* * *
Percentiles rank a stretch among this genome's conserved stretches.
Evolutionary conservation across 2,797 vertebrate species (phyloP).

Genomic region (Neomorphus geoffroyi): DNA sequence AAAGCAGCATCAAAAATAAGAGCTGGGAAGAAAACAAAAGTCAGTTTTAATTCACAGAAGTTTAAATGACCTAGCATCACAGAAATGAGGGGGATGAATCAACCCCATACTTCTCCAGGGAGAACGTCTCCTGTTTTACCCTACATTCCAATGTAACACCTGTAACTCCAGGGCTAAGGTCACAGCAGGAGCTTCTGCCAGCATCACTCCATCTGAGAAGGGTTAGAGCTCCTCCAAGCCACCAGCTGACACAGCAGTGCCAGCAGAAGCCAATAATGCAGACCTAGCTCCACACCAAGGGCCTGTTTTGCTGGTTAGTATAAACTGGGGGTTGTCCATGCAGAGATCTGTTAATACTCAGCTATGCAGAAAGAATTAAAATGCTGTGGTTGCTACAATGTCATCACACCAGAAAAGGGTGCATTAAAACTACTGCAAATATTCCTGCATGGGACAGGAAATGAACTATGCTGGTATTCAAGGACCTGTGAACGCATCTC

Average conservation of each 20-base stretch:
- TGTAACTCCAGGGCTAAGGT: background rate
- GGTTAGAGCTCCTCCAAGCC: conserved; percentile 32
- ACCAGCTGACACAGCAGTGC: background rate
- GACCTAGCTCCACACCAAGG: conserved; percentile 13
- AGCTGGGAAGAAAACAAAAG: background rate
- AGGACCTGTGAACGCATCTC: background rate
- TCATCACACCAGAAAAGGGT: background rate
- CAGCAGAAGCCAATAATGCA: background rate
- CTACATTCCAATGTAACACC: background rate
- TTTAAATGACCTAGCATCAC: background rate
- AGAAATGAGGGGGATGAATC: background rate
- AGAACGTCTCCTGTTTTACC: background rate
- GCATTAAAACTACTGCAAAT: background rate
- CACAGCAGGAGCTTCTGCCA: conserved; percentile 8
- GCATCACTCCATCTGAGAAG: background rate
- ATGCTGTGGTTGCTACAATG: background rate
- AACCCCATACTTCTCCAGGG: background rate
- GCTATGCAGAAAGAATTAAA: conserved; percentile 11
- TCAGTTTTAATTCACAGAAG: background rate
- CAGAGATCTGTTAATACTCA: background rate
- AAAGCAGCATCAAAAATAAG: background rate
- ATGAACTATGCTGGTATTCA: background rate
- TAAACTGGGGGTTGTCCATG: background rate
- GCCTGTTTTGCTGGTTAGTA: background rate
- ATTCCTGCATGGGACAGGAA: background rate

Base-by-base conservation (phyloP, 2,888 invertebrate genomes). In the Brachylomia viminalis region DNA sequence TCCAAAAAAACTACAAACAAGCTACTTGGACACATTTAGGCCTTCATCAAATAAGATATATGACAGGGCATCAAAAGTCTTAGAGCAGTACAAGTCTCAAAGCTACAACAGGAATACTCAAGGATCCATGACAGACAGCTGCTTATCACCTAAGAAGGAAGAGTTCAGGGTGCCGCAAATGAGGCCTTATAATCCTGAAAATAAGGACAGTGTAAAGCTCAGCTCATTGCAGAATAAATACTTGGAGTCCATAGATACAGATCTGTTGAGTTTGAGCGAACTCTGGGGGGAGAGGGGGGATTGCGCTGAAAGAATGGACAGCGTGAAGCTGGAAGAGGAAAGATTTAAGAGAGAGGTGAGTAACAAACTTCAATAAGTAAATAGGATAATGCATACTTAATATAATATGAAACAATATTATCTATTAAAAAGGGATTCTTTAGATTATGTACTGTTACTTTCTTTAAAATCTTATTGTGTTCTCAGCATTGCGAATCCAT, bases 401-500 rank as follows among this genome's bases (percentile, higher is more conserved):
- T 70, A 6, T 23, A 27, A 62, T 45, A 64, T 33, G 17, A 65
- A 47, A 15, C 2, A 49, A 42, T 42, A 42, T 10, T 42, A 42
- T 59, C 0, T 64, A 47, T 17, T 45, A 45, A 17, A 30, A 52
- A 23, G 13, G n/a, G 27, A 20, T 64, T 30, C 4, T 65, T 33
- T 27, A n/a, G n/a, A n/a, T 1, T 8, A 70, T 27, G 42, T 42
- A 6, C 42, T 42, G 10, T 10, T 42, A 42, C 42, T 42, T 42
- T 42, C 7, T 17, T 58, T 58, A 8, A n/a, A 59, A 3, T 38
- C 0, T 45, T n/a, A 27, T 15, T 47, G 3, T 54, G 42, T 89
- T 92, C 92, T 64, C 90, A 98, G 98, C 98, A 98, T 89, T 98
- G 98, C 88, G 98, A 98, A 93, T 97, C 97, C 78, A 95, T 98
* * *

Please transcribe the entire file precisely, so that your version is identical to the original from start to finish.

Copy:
Percentiles rank a stretch among this genome's conserved stretches.
Evolutionary conservation across 2,797 vertebrate species (phyloP).

Genomic region (Neomorphus geoffroyi): DNA sequence AAAGCAGCATCAAAAATAAGAGCTGGGAAGAAAACAAAAGTCAGTTTTAATTCACAGAAGTTTAAATGACCTAGCATCACAGAAATGAGGGGGATGAATCAACCCCATACTTCTCCAGGGAGAACGTCTCCTGTTTTACCCTACATTCCAATGTAACACCTGTAACTCCAGGGCTAAGGTCACAGCAGGAGCTTCTGCCAGCATCACTCCATCTGAGAAGGGTTAGAGCTCCTCCAAGCCACCAGCTGACACAGCAGTGCCAGCAGAAGCCAATAATGCAGACCTAGCTCCACACCAAGGGCCTGTTTTGCTGGTTAGTATAAACTGGGGGTTGTCCATGCAGAGATCTGTTAATACTCAGCTATGCAGAAAGAATTAAAATGCTGTGGTTGCTACAATGTCATCACACCAGAAAAGGGTGCATTAAAACTACTGCAAATATTCCTGCATGGGACAGGAAATGAACTATGCTGGTATTCAAGGACCTGTGAACGCATCTC

Average conservation of each 20-base stretch:
- TGTAACTCCAGGGCTAAGGT: background rate
- GGTTAGAGCTCCTCCAAGCC: conserved; percentile 32
- ACCAGCTGACACAGCAGTGC: background rate
- GACCTAGCTCCACACCAAGG: conserved; percentile 13
- AGCTGGGAAGAAAACAAAAG: background rate
- AGGACCTGTGAACGCATCTC: background rate
- TCATCACACCAGAAAAGGGT: background rate
- CAGCAGAAGCCAATAATGCA: background rate
- CTACATTCCAATGTAACACC: background rate
- TTTAAATGACCTAGCATCAC: background rate
- AGAAATGAGGGGGATGAATC: background rate
- AGAACGTCTCCTGTTTTACC: background rate
- GCATTAAAACTACTGCAAAT: background rate
- CACAGCAGGAGCTTCTGCCA: conserved; percentile 8
- GCATCACTCCATCTGAGAAG: background rate
- ATGCTGTGGTTGCTACAATG: background rate
- AACCCCATACTTCTCCAGGG: background rate
- GCTATGCAGAAAGAATTAAA: conserved; percentile 11
- TCAGTTTTAATTCACAGAAG: background rate
- CAGAGATCTGTTAATACTCA: background rate
- AAAGCAGCATCAAAAATAAG: background rate
- ATGAACTATGCTGGTATTCA: background rate
- TAAACTGGGGGTTGTCCATG: background rate
- GCCTGTTTTGCTGGTTAGTA: background rate
- ATTCCTGCATGGGACAGGAA: background rate

Base-by-base conservation (phyloP, 2,888 invertebrate genomes). In the Brachylomia viminalis region DNA sequence TCCAAAAAAACTACAAACAAGCTACTTGGACACATTTAGGCCTTCATCAAATAAGATATATGACAGGGCATCAAAAGTCTTAGAGCAGTACAAGTCTCAAAGCTACAACAGGAATACTCAAGGATCCATGACAGACAGCTGCTTATCACCTAAGAAGGAAGAGTTCAGGGTGCCGCAAATGAGGCCTTATAATCCTGAAAATAAGGACAGTGTAAAGCTCAGCTCATTGCAGAATAAATACTTGGAGTCCATAGATACAGATCTGTTGAGTTTGAGCGAACTCTGGGGGGAGAGGGGGGATTGCGCTGAAAGAATGGACAGCGTGAAGCTGGAAGAGGAAAGATTTAAGAGAGAGGTGAGTAACAAACTTCAATAAGTAAATAGGATAATGCATACTTAATATAATATGAAACAATATTATCTATTAAAAAGGGATTCTTTAGATTATGTACTGTTACTTTCTTTAAAATCTTATTGTGTTCTCAGCATTGCGAATCCAT, bases 401-500 rank as follows among this genome's bases (percentile, higher is more conserved):
- T 70, A 6, T 23, A 27, A 62, T 45, A 64, T 33, G 17, A 65
- A 47, A 15, C 2, A 49, A 42, T 42, A 42, T 10, T 42, A 42
- T 59, C 0, T 64, A 47, T 17, T 45, A 45, A 17, A 30, A 52
- A 23, G 13, G n/a, G 27, A 20, T 64, T 30, C 4, T 65, T 33
- T 27, A n/a, G n/a, A n/a, T 1, T 8, A 70, T 27, G 42, T 42
- A 6, C 42, T 42, G 10, T 10, T 42, A 42, C 42, T 42, T 42
- T 42, C 7, T 17, T 58, T 58, A 8, A n/a, A 59, A 3, T 38
- C 0, T 45, T n/a, A 27, T 15, T 47, G 3, T 54, G 42, T 89
- T 92, C 92, T 64, C 90, A 98, G 98, C 98, A 98, T 89, T 98
- G 98, C 88, G 98, A 98, A 93, T 97, C 97, C 78, A 95, T 98